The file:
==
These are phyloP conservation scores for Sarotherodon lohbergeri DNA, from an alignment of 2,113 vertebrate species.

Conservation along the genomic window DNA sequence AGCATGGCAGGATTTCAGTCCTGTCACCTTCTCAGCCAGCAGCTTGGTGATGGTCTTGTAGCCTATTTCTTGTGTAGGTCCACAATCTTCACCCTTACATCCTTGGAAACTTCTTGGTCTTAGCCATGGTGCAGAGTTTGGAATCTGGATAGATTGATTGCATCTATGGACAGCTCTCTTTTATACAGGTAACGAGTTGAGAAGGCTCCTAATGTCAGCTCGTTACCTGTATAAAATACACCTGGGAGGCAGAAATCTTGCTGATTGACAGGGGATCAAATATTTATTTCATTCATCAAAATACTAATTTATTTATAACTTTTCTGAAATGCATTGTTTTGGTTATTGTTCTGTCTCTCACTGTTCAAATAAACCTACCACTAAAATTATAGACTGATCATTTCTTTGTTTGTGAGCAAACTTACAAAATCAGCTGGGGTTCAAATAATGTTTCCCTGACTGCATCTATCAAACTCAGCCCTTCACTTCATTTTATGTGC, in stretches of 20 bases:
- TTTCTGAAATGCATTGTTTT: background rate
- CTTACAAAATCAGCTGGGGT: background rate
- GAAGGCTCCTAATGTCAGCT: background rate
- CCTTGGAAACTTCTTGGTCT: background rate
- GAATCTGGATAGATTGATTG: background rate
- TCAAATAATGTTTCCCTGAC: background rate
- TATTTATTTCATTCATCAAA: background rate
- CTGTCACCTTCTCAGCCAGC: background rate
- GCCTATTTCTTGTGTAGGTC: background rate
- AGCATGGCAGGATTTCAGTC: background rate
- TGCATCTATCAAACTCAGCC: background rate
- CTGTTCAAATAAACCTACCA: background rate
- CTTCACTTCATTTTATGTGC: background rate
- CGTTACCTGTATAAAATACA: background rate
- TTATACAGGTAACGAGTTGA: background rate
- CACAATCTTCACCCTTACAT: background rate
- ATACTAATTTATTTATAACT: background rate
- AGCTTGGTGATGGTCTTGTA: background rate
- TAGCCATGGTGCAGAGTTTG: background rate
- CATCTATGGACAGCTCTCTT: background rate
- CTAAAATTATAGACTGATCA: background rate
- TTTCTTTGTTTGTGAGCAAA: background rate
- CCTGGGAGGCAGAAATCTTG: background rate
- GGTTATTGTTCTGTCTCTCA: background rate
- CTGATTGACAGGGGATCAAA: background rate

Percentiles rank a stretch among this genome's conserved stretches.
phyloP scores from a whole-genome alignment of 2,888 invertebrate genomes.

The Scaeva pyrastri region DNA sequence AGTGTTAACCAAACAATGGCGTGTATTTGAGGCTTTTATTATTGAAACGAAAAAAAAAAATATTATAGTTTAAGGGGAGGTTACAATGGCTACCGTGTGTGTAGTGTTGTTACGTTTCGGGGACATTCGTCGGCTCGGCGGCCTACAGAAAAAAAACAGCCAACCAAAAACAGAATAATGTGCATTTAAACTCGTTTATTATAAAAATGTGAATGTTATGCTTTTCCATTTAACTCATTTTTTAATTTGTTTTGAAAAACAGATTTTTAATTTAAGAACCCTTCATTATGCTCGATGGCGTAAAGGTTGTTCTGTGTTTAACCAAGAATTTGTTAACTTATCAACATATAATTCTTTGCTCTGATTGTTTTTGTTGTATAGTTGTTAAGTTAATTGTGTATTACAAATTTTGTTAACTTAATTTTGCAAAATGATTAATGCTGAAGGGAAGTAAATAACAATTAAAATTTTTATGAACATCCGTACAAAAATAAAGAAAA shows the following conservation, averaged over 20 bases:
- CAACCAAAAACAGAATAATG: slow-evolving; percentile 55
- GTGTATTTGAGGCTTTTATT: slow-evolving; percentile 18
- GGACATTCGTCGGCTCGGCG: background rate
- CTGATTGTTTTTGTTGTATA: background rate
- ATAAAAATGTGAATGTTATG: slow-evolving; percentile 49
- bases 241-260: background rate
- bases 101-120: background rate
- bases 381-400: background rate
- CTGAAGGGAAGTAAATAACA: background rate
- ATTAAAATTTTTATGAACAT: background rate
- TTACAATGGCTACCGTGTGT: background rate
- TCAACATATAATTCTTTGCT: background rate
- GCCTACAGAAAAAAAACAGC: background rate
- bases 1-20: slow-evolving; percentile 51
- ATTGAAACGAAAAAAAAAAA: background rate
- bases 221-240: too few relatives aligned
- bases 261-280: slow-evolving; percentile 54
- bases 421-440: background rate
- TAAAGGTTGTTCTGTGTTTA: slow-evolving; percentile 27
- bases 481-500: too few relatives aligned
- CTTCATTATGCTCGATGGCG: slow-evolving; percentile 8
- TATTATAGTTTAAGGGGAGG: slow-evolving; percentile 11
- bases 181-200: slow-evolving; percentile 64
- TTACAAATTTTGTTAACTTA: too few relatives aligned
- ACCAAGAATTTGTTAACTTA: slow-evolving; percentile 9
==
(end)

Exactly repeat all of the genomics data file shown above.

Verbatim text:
These are phyloP conservation scores for Sarotherodon lohbergeri DNA, from an alignment of 2,113 vertebrate species.

Conservation along the genomic window DNA sequence AGCATGGCAGGATTTCAGTCCTGTCACCTTCTCAGCCAGCAGCTTGGTGATGGTCTTGTAGCCTATTTCTTGTGTAGGTCCACAATCTTCACCCTTACATCCTTGGAAACTTCTTGGTCTTAGCCATGGTGCAGAGTTTGGAATCTGGATAGATTGATTGCATCTATGGACAGCTCTCTTTTATACAGGTAACGAGTTGAGAAGGCTCCTAATGTCAGCTCGTTACCTGTATAAAATACACCTGGGAGGCAGAAATCTTGCTGATTGACAGGGGATCAAATATTTATTTCATTCATCAAAATACTAATTTATTTATAACTTTTCTGAAATGCATTGTTTTGGTTATTGTTCTGTCTCTCACTGTTCAAATAAACCTACCACTAAAATTATAGACTGATCATTTCTTTGTTTGTGAGCAAACTTACAAAATCAGCTGGGGTTCAAATAATGTTTCCCTGACTGCATCTATCAAACTCAGCCCTTCACTTCATTTTATGTGC, in stretches of 20 bases:
- TTTCTGAAATGCATTGTTTT: background rate
- CTTACAAAATCAGCTGGGGT: background rate
- GAAGGCTCCTAATGTCAGCT: background rate
- CCTTGGAAACTTCTTGGTCT: background rate
- GAATCTGGATAGATTGATTG: background rate
- TCAAATAATGTTTCCCTGAC: background rate
- TATTTATTTCATTCATCAAA: background rate
- CTGTCACCTTCTCAGCCAGC: background rate
- GCCTATTTCTTGTGTAGGTC: background rate
- AGCATGGCAGGATTTCAGTC: background rate
- TGCATCTATCAAACTCAGCC: background rate
- CTGTTCAAATAAACCTACCA: background rate
- CTTCACTTCATTTTATGTGC: background rate
- CGTTACCTGTATAAAATACA: background rate
- TTATACAGGTAACGAGTTGA: background rate
- CACAATCTTCACCCTTACAT: background rate
- ATACTAATTTATTTATAACT: background rate
- AGCTTGGTGATGGTCTTGTA: background rate
- TAGCCATGGTGCAGAGTTTG: background rate
- CATCTATGGACAGCTCTCTT: background rate
- CTAAAATTATAGACTGATCA: background rate
- TTTCTTTGTTTGTGAGCAAA: background rate
- CCTGGGAGGCAGAAATCTTG: background rate
- GGTTATTGTTCTGTCTCTCA: background rate
- CTGATTGACAGGGGATCAAA: background rate

Percentiles rank a stretch among this genome's conserved stretches.
phyloP scores from a whole-genome alignment of 2,888 invertebrate genomes.

The Scaeva pyrastri region DNA sequence AGTGTTAACCAAACAATGGCGTGTATTTGAGGCTTTTATTATTGAAACGAAAAAAAAAAATATTATAGTTTAAGGGGAGGTTACAATGGCTACCGTGTGTGTAGTGTTGTTACGTTTCGGGGACATTCGTCGGCTCGGCGGCCTACAGAAAAAAAACAGCCAACCAAAAACAGAATAATGTGCATTTAAACTCGTTTATTATAAAAATGTGAATGTTATGCTTTTCCATTTAACTCATTTTTTAATTTGTTTTGAAAAACAGATTTTTAATTTAAGAACCCTTCATTATGCTCGATGGCGTAAAGGTTGTTCTGTGTTTAACCAAGAATTTGTTAACTTATCAACATATAATTCTTTGCTCTGATTGTTTTTGTTGTATAGTTGTTAAGTTAATTGTGTATTACAAATTTTGTTAACTTAATTTTGCAAAATGATTAATGCTGAAGGGAAGTAAATAACAATTAAAATTTTTATGAACATCCGTACAAAAATAAAGAAAA shows the following conservation, averaged over 20 bases:
- CAACCAAAAACAGAATAATG: slow-evolving; percentile 55
- GTGTATTTGAGGCTTTTATT: slow-evolving; percentile 18
- GGACATTCGTCGGCTCGGCG: background rate
- CTGATTGTTTTTGTTGTATA: background rate
- ATAAAAATGTGAATGTTATG: slow-evolving; percentile 49
- bases 241-260: background rate
- bases 101-120: background rate
- bases 381-400: background rate
- CTGAAGGGAAGTAAATAACA: background rate
- ATTAAAATTTTTATGAACAT: background rate
- TTACAATGGCTACCGTGTGT: background rate
- TCAACATATAATTCTTTGCT: background rate
- GCCTACAGAAAAAAAACAGC: background rate
- bases 1-20: slow-evolving; percentile 51
- ATTGAAACGAAAAAAAAAAA: background rate
- bases 221-240: too few relatives aligned
- bases 261-280: slow-evolving; percentile 54
- bases 421-440: background rate
- TAAAGGTTGTTCTGTGTTTA: slow-evolving; percentile 27
- bases 481-500: too few relatives aligned
- CTTCATTATGCTCGATGGCG: slow-evolving; percentile 8
- TATTATAGTTTAAGGGGAGG: slow-evolving; percentile 11
- bases 181-200: slow-evolving; percentile 64
- TTACAAATTTTGTTAACTTA: too few relatives aligned
- ACCAAGAATTTGTTAACTTA: slow-evolving; percentile 9